By John Denny
Albert Einstein once said, “If I had an hour to solve a problem, I’d spend 55 minutes thinking about the problem and 5 minutes thinking about solutions.” I’m no Einstein, but I do know you can’t jump to a solution before you really understand the problem.
At Denny Civic Solutions, we call our process Going Deep. This means we take the time early on with our clients to understand the environment in which we’re operating, the organization and its leadership, past efforts, potential allies and opponents, and potential pathways to success.
Going Deep shouldn’t be frightening. Nonetheless, sometimes the client believes there isn’t time, and we’ve (understandably) gotten responses ranging from “We have to act now,” to “How much will that cost?” Sometimes, clients simply are not comfortable with outsiders digging deep into their internal processes.
Nevertheless, we believe our process pays dividends to our clients – spending the time up front to get a full understanding of the issue helps prevent going for the wrong solution.
Here are two examples of why Going Deep is important.
A client was recently being unfairly criticized and attacked by a small (but vocal) group. The opponents, though small in number, were clever enough and loud enough to jeopardize some funding for our client. The client had met with a number of consultants. Several suggested softening their position to appease the opposition, or fighting back one-on-one. One even suggested they change the color of their brand.
After going deep with the client we discovered the client needed credible third party endorsements from a broad group of potential supporters that had never been organized or activated. Our research showed that the best defense would be a strong offense based on these third-party endorsements. Had we jumped to an immediate solution, we may have suggested doing one-on-one battle with this small opposition. And while I don’t think we ever would have suggested just changing the client’s brand color as a solution, by taking time we came up with the right solution.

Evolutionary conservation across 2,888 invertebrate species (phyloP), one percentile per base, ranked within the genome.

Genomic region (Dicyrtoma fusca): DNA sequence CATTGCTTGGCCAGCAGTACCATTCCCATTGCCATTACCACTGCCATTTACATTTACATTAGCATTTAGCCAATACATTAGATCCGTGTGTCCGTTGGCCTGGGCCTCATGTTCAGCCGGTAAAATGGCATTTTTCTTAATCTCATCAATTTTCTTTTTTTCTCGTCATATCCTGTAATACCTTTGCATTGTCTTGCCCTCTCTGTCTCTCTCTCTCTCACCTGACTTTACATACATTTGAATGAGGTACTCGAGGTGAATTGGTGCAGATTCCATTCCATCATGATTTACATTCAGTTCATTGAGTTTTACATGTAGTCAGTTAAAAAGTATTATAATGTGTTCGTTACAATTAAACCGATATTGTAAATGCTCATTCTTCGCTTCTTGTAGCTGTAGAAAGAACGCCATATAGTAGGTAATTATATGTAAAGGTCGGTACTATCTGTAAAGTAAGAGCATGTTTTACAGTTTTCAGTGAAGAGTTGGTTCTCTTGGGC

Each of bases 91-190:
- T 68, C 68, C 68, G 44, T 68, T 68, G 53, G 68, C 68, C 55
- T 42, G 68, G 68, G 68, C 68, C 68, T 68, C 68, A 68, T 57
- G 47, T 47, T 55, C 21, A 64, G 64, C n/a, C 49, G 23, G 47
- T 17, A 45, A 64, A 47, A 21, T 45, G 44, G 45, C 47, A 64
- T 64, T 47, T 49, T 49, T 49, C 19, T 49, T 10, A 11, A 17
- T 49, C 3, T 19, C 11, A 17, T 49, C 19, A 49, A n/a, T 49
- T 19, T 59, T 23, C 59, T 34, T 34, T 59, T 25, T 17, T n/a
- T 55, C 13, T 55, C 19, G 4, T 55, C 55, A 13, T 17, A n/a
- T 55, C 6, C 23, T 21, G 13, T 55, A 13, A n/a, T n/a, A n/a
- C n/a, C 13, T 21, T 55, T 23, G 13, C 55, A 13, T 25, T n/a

Another client was locked into an ongoing battle – and locked into thinking that there was only one way to achieve their goal. It required convincing one governmental body to agree, but there was no way that was going to happen. The client pondered changing strategies, revising messages, and building a different coalition, all of which were very good ideas, but it all would have hinged on convincing this unwilling governmental body to agree.
We spent some time going deep on the client’s issue, its needs, and its strategy within the current environment. It was clear to us the client needed to expand the playing field by taking the battle to a different governmental body that would be more supportive and, ultimately, get them to their goal. The solution was right in front of us, but we had to do the proverbial 55 minutes thinking about the problem, before we could spend the proverbial 5 minutes finding the solution.